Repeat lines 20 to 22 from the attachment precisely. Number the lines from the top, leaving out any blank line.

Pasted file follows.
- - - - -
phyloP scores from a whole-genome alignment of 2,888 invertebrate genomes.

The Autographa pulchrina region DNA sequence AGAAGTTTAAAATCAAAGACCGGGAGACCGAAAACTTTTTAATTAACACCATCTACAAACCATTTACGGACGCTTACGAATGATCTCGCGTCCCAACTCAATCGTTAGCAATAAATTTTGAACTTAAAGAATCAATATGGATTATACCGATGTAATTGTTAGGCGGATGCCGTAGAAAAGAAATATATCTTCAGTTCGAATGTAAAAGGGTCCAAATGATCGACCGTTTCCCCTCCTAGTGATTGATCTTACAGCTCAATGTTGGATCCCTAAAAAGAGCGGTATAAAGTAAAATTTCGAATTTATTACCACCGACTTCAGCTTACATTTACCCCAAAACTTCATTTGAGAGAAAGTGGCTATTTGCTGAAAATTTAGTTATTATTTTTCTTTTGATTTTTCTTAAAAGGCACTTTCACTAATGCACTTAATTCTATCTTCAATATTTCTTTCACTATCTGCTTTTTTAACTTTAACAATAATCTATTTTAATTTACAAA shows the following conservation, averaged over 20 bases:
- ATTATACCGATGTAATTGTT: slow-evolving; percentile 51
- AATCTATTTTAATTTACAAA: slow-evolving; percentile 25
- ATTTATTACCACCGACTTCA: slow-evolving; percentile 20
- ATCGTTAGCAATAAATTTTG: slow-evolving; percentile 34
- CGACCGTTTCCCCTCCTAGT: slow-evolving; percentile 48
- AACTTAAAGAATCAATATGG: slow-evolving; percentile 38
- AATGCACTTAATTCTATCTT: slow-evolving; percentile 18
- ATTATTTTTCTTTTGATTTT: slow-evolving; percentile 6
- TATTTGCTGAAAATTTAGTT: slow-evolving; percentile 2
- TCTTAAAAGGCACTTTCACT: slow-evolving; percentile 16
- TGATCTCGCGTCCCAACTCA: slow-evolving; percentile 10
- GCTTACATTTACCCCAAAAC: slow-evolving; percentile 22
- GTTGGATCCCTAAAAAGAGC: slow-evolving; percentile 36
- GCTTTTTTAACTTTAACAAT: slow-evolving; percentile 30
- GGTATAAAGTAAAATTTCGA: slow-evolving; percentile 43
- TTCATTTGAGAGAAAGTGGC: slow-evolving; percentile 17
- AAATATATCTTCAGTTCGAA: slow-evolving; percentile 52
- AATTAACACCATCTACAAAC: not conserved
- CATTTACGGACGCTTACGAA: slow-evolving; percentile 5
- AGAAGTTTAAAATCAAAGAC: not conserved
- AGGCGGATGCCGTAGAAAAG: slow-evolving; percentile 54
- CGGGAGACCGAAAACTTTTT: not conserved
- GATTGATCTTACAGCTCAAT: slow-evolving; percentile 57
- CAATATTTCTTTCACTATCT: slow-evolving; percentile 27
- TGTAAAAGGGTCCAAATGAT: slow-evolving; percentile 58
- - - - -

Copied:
- AATTAACACCATCTACAAAC: not conserved
- CATTTACGGACGCTTACGAA: slow-evolving; percentile 5
- AGAAGTTTAAAATCAAAGAC: not conserved